Sennheiser Brings Unmatched Sound Quality and Wireless Reliability to Diverse Performances at 55th Annual Grammy Awards
Sennheiser endorsee The Zac Brown Band and Adele, also a Sennheiser user, captured awards during the evening: Zac Brown for “Best Country Album” (“Uncaged”) and Adele for “Best Pop Solo Performance” (“Set Fire to the Rain”).
As in prior years, the artist dedications were among the most memorable moments of the evening, and this year included moving tributes to Bob Marley, Levon Helm, Dave Brubeck and others. Bruno Mars led the tribute to Bob Marley before ushering Sting, Rihanna, Damian Marley and Ziggy Marley to the stage for performances of “Locked Out of Heaven”, “Walking on the Moon”, and “Could You Be Loved”. Bruno Mars sang through a Sennheiser SKM 2000 transmitter, coupled with an MMD 945-1 super-cardioid capsule. Sting, meanwhile, delivered a powerful, full-range vocal performance through a Sennheiser SKM 5200-II transmitter with a Neumann KK 105 S super-cardioid capsule.
“Putting Bruno on the SKM 2000 transmitter and MMD 945-1 capsule combination was a choice between me and Front of House,” explains James Berry, monitor engineer for Bruno Mars. “We did a shootout with a ton of mics and this was definitely the best choice for Bruno. This combination really made his vocal sound fantastic both for his own IEMs and for Front of House.” Berry says he is running roughly 30 channels of Sennheiser wireless, for microphones as well as IEMs: “The 2000 series IEMs are rock solid and they sound great. I’ve been using them for many years now and it’s my go-to.”
Perhaps the most emotional tribute of the evening was to Levon Helm, who passed away in April of 2012. An all-star cast consisting of Zac Brown, T Bone Burnett, Elton John, Mavis Staples, Mumford & Sons and Brittany Howard of Alabama Shakes performed an emotional rendition of “The Weight” with Zac Brown leading off, singing through a Sennheiser SKM 5200-II transmitter and MD 5235 capsule.
Earlier in the evening, audiences were treated to shimmering duet renditions of “Over You” and “Home” by Miranda Lambert and Dierks Bentley, with Lambert singing through her signature custom pink-fashioned Sennheiser SKM 2000 handheld and MMD 935-1 capsule. “Microphone choice is a team call between Jason [Macalik, FOH for Miranda Lambert] and me,” says Chris Newsom, monitor engineer for Miranda Lambert. “You choose whatever microphone best complements the artist’s voice, and the combination of the SKM 2000 and MMD 935-1 works fantastic for us. Miranda’s voice sounds really smooth, and that’s exactly what we are looking for.” Newsom adds that his team relies 100 percent on Sennheiser for both handheld transmitters and IEMs, with 12 stereo mixes of ew 300 G3 IEMs for in-ear monitoring alongside EM 2050 receivers and six channels of SKM 2000 transmitters – each with MMD 935-1 capsules.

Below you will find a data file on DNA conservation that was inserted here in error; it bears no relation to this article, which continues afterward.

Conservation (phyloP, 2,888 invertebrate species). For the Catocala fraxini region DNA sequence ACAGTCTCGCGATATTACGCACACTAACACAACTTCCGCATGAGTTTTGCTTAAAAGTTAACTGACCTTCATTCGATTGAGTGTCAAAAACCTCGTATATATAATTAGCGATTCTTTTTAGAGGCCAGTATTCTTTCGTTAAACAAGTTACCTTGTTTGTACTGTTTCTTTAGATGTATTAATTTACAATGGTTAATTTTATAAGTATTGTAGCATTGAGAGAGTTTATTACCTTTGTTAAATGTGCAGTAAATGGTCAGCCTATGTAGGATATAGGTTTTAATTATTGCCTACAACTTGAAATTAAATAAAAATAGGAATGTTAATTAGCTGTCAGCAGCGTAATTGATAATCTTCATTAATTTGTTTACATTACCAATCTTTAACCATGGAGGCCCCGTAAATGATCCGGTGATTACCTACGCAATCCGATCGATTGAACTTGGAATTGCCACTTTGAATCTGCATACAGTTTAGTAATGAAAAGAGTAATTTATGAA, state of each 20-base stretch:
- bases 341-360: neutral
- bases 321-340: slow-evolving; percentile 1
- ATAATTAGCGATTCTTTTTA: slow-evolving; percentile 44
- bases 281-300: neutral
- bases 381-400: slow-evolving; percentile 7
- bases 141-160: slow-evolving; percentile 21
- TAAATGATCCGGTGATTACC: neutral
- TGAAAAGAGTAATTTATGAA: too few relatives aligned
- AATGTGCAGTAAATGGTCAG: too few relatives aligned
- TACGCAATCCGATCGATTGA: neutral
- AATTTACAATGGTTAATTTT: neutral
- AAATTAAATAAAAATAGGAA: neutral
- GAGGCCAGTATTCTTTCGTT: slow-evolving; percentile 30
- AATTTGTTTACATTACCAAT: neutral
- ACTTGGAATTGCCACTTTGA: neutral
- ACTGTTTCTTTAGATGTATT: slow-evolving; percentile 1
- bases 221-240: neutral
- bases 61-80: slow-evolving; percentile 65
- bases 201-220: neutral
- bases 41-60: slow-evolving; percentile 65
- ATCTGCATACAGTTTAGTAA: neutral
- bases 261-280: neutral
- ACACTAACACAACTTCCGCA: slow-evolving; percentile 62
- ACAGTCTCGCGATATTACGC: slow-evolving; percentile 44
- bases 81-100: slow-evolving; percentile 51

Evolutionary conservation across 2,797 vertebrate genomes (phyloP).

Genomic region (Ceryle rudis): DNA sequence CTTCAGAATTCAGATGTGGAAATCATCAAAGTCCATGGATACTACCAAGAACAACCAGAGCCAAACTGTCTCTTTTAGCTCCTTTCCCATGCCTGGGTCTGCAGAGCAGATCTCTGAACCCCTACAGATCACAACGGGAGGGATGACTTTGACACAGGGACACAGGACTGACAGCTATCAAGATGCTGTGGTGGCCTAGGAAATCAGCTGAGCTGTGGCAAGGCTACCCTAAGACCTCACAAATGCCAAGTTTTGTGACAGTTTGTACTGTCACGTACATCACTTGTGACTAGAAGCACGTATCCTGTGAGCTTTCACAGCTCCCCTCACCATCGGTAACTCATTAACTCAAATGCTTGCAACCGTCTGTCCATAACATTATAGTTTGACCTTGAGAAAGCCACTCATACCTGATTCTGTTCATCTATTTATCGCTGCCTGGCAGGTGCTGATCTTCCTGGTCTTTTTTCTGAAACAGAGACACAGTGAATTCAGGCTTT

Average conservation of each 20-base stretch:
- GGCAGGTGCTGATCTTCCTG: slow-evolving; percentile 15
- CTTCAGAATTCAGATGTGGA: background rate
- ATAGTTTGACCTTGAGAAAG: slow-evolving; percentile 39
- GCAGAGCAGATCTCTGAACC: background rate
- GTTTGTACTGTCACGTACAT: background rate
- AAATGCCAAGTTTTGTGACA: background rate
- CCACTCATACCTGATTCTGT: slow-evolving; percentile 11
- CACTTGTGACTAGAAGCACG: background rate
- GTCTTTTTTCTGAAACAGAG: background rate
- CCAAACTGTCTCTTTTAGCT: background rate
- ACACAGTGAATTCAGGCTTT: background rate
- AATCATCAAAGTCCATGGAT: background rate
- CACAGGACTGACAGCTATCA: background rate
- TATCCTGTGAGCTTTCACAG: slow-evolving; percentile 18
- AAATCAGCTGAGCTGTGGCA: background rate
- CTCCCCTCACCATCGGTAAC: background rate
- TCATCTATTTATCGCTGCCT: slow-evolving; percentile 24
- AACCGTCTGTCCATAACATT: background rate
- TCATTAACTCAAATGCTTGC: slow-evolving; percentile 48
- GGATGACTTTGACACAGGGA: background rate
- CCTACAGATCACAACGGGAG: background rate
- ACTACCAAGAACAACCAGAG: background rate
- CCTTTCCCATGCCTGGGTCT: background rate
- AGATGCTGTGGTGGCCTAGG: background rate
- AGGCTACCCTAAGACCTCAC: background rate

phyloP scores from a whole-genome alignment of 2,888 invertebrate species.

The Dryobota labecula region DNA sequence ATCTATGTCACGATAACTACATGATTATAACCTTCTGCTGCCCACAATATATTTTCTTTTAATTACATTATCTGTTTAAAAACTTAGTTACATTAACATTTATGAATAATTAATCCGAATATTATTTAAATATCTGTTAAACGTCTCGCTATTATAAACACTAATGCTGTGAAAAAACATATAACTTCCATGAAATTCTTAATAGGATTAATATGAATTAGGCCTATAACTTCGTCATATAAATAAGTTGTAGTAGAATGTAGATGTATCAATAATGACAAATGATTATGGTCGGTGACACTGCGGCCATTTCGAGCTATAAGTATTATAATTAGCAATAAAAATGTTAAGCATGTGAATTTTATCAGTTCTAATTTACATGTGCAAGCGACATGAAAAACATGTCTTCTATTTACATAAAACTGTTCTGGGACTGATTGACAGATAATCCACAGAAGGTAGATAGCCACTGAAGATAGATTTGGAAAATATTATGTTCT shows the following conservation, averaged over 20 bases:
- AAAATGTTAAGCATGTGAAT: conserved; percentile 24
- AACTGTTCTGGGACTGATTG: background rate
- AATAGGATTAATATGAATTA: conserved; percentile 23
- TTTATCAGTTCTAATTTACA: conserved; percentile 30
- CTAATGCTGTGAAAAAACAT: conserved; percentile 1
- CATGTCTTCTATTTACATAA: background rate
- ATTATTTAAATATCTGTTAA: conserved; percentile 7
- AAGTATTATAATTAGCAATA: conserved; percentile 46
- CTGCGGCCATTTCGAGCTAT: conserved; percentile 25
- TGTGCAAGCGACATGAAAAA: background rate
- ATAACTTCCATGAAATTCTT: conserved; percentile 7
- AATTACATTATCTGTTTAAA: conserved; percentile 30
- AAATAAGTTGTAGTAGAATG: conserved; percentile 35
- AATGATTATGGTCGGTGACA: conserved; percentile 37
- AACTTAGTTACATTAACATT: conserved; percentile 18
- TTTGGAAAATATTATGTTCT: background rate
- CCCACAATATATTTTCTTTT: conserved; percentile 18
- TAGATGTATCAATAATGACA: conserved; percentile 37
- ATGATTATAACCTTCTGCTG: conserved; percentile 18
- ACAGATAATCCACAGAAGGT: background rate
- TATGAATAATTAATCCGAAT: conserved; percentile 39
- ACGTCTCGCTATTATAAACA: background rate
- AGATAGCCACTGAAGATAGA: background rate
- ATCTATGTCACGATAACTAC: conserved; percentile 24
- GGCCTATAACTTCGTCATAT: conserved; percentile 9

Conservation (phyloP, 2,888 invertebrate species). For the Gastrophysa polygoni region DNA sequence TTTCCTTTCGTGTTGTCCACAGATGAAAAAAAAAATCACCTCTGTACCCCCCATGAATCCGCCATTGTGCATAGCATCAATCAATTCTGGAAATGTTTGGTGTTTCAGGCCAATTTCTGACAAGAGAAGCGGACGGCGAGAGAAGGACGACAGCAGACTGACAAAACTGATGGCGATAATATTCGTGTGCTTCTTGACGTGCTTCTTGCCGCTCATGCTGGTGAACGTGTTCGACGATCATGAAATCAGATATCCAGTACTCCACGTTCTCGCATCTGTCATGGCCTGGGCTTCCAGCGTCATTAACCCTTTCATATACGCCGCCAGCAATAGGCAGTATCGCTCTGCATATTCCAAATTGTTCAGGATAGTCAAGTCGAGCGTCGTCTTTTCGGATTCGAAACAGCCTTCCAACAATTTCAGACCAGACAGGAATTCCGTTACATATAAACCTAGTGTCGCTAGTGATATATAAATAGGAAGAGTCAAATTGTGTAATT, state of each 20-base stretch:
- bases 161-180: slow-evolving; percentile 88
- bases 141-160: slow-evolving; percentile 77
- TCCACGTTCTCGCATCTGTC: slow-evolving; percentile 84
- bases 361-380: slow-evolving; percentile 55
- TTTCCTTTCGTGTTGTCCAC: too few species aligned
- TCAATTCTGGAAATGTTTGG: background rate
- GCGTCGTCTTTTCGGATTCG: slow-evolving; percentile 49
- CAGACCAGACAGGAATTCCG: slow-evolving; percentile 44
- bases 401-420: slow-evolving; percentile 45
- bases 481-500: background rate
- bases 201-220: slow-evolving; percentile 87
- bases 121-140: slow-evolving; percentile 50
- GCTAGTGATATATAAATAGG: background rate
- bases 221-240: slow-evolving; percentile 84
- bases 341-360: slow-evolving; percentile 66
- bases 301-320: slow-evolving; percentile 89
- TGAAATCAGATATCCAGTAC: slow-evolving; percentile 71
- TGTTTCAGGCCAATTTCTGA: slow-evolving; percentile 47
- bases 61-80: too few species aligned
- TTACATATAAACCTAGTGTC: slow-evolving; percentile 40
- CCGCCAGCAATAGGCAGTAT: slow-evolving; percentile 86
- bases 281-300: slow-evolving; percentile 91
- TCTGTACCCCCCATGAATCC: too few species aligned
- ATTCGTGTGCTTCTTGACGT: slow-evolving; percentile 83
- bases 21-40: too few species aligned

John Harris has been music mixer at the Grammys for 20 years and says that attaining outstanding audio has always been the focus. “This is the only show where all my clients are music professionals, so there is nothing more important than the sound,” he says. “For both Bruno’s and Miranda’s performances, the sound of the mic jumped out at me and made me look up,” he recalls. “In both cases, the mics [Sennheiser SKM 2000 with MMD 945-1 capsules] were really well matched to the performers and were ideal for the circumstances.”
Throughout the entire performance, Dave Bellamy of Burbank, CA-based Soundtronics, who served as RF Coordinator and has no less than 15 Grammy events under his belt, relied on Sennheiser for wireless systems. “We used 18 channels of Sennheiser RF for the show, all top-of-the-line EM 3732-II receivers,” he says. “We have been very happy with it and it has been solid and reliable – especially as we have less and less spectrum and more RF devices to work with than ever before.” Bellamy’s firm was responsible for the antenna system and seamless coordination of all the RF frequencies for the show.
Many Sennheiser microphones were also featured across a variety of backline instruments throughout the show. For example, no less than 20 Sennheiser e 935s were used for background vocals, 30 Sennheiser e 602 microphones for floor toms and kick drums, 20 e 904s for rack toms and ten e 906s on various guitar cabinets. Music mixer John Harris is a fan of the e 602 mic in particular: “The e 602 design is fantastic,” he elaborates. “You can put it on a drum and it already does what I was going to do to it – it is great at impact, especially at the bottom and top end.”
Harris says that he continues to receive impeccable support from Sennheiser, which is invaluable at a time when technology is moving so fast: “Sennheiser looks after their products well and having someone on the ground like their artist rep Tim Moore is spectacular. I get the feeling that Sennheiser has a real pulse on their products and that the company is moving forward all the time.”
The Sennheiser Group, with its headquarters in Wedemark near Hanover, Germany, is one of the world’s leading manufacturers of microphones, headphones and wireless transmission systems. The family-owned company, which was established in 1945, recorded sales of around €531 million euros in 2011. Sennheiser employs more than 2,100 people worldwide, and has manufacturing plants in Germany, Ireland and the USA. The company is represented worldwide by subsidiaries in France, Great Britain, Belgium, the Netherlands, Switzerland and Liechtenstein, Germany, Denmark (Nordic), Russia, Hong Kong, India, Singapore, Japan, China, Canada, Mexico and the USA, as well as by long-term trading partners in many other countries. Also part of the Sennheiser Group are Georg Neumann GmbH, Berlin (studio microphones and monitor loudspeakers), and the joint venture Sennheiser Communications A/S (headsets for PCs, offices and call centres).